Pulled pork feijoada

Pulled pork feijoada

By
From
Cabana The Cookbook
Serves
4
Photographer
Martin Poole

This is our new-style feijoada recipe, which combines black beans simmered with rich chorizo sausage and pulled pork. Our recipe is a quick and easy version of the traditional, rather complicated Brasilian stew – so you’ll have more time to spend making caipirinhas!

Ingredients

Quantity Ingredient
1 1/2 tablespoons olive oil
3 cooking chorizo sausages, sliced
1 onion, chopped
1 stalk celery, chopped
1 carrot, chopped
4 garlic cloves, finely chopped
1 tablespoon tomato puree
1 x 400g tinned black turtle beans, drained
1 tablespoon vegetable or chicken bouillon powder
few sprigs thyme
225g Pulled pork sliders, pork only
1 tablespoon Spicy malagueta marinade
small handful flat-leaf parsley, finely chopped
sea salt
freshly ground black pepper

Method

  1. Heat the oil in a large pan and add the chorizo. Fry for 2 minutes on each side, until golden brown. Add the onion, celery, carrot and garlic and cook, stirring frequently, over a medium heat for 6–8 minutes, until softened. Stir in the tomato purée and season with salt and pepper. Fry for another 2 minutes, until the vegetables begin to colour.
  2. Add the black beans and stir well. Add the stock powder and thyme leaves and stir again. If you find it a little too thick, add a splash of water – just enough to cover the ingredients. Part-cover the pan and simmer gently for 10–15 minutes, stirring occasionally, until everything is soft.
  3. Add the pulled pork and spicy malagueta marinade to the pan. Stir well, then taste and adjust the seasoning. Once the pork has heated through, stir in the chopped parsley and ladle into warmed bowls. Serve with biro-biro rice, toasted farofa, orange wedges and potato matchsticks for the proper feijoada experience.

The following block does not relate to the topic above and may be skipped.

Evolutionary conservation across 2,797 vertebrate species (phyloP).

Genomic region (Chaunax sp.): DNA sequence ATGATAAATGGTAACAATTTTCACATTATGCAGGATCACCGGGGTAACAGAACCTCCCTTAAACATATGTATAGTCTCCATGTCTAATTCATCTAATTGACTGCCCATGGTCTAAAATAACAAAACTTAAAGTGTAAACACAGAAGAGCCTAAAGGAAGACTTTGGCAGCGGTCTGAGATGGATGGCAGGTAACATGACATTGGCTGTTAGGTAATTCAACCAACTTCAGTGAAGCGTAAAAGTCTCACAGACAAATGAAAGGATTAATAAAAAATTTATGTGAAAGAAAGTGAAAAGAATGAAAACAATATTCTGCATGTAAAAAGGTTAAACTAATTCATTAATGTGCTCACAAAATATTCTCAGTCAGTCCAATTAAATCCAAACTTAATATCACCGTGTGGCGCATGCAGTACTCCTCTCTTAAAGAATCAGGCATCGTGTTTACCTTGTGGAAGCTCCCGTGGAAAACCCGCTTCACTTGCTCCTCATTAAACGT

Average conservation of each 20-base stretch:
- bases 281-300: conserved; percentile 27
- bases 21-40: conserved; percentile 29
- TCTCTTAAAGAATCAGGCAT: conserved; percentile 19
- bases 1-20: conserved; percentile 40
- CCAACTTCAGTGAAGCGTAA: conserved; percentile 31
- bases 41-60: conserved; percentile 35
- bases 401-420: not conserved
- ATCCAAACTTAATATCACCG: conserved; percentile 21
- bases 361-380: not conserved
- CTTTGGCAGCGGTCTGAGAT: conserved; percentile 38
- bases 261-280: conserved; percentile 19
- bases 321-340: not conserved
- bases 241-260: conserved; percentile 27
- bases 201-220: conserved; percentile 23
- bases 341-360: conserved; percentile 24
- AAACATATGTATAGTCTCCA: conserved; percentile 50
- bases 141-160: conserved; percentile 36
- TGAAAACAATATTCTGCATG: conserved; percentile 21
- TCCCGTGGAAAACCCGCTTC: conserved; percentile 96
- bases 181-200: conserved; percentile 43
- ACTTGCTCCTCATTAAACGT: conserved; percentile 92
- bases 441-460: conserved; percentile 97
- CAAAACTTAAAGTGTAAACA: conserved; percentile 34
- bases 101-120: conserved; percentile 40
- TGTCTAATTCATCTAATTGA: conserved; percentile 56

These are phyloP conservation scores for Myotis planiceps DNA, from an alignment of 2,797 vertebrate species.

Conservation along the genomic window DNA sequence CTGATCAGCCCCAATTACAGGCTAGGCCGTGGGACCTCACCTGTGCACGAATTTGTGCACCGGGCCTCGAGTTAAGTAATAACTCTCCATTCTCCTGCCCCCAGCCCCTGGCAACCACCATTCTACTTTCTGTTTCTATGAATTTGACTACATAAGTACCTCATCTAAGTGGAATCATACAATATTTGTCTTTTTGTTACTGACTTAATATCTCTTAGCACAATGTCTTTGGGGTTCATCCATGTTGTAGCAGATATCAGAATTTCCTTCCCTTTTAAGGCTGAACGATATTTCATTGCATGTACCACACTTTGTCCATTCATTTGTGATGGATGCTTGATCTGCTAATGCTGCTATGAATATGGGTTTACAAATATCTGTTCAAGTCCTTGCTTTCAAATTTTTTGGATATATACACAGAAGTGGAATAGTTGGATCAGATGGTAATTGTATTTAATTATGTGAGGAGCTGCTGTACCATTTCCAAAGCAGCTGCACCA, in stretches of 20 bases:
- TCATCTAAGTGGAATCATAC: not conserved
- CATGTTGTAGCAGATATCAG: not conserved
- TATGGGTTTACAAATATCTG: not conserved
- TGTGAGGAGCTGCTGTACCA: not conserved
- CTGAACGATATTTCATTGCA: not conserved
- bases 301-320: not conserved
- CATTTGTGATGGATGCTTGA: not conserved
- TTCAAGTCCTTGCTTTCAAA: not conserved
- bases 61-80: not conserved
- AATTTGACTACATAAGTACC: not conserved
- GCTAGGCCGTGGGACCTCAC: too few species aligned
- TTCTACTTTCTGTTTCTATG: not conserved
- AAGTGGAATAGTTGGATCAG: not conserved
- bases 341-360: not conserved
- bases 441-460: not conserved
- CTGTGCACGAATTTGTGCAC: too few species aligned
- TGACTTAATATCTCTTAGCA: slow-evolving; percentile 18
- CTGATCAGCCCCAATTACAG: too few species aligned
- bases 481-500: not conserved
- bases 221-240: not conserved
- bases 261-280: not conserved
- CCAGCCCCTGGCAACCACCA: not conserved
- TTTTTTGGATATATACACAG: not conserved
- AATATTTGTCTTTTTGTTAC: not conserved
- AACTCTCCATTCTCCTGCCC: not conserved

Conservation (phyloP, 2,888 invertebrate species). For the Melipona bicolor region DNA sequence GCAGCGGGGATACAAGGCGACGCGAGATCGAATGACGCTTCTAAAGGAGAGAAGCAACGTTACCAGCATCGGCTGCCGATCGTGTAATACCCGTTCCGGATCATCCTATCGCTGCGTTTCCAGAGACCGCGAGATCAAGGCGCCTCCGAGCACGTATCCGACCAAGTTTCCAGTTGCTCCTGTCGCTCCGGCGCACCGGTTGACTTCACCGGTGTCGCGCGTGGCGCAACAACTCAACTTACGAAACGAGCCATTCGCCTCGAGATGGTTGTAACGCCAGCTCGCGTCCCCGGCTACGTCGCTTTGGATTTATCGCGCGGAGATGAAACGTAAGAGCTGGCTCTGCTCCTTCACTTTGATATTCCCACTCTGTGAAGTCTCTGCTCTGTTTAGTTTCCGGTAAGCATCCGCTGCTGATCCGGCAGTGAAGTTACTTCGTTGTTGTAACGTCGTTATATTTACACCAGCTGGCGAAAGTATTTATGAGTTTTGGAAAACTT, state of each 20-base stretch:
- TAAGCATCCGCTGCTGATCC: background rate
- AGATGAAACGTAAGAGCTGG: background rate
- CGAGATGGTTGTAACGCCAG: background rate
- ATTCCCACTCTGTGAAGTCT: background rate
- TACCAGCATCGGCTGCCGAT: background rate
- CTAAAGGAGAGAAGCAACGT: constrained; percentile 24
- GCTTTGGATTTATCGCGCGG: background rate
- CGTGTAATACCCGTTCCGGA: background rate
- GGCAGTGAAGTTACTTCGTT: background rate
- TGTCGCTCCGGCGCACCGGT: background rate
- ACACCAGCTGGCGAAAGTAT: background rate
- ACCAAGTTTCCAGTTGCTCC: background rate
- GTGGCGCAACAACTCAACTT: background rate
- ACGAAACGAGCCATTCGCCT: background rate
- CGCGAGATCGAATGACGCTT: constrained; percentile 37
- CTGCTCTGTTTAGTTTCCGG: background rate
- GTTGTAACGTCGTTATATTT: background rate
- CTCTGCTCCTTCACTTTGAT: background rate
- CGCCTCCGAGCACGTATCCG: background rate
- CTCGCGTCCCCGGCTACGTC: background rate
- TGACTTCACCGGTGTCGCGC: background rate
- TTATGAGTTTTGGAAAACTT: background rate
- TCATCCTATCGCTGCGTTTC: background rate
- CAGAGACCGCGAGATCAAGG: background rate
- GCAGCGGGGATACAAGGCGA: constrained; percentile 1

Feijoada: The Saturday meal

  • Although Sunday dinner is the big meal of the week in many parts of Europe, in Brasil it’s all about Saturday lunch, when friends and family gather together to cook, eat, gossip and drink copious caipirinhas. It’s integral to family life, a time to get together and catch up.

    Central to the Saturday meal is Brasil’s most iconic dish: feijoada. It’s generally thought that it was invented by African slaves working on the plantations, who would save up the unwanted cuts of meat and cook them low and slow with beans, which were cheap and readily available. These days, though, there are many regional variations: pumpkin might be added in Bahia, white beans in the North East, or black turtle beans in Rio. In a traditional feijoada completa, the whole pig is used. You’ll find dried beef, pork, cured meat and bacon along with pig’s tongue, ear, foot and tail. If you go to a restaurant serving feijoada completa or visit a Brasilian friend on a Saturday, you’ll find bowls of various stewed meats on the table alongside bowls of rice, farofa, collard greens and sliced oranges, so you can assemble a dish that’s exactly to your liking. We’ve taken the essence of feijoada and used some of our favourite cuts of meat to make a classic, comforting dish that’s easy to replicate at home.
Tags:
Cabana
Brasilian
Brazilian
Brasil
Brazil
Latin
South
American
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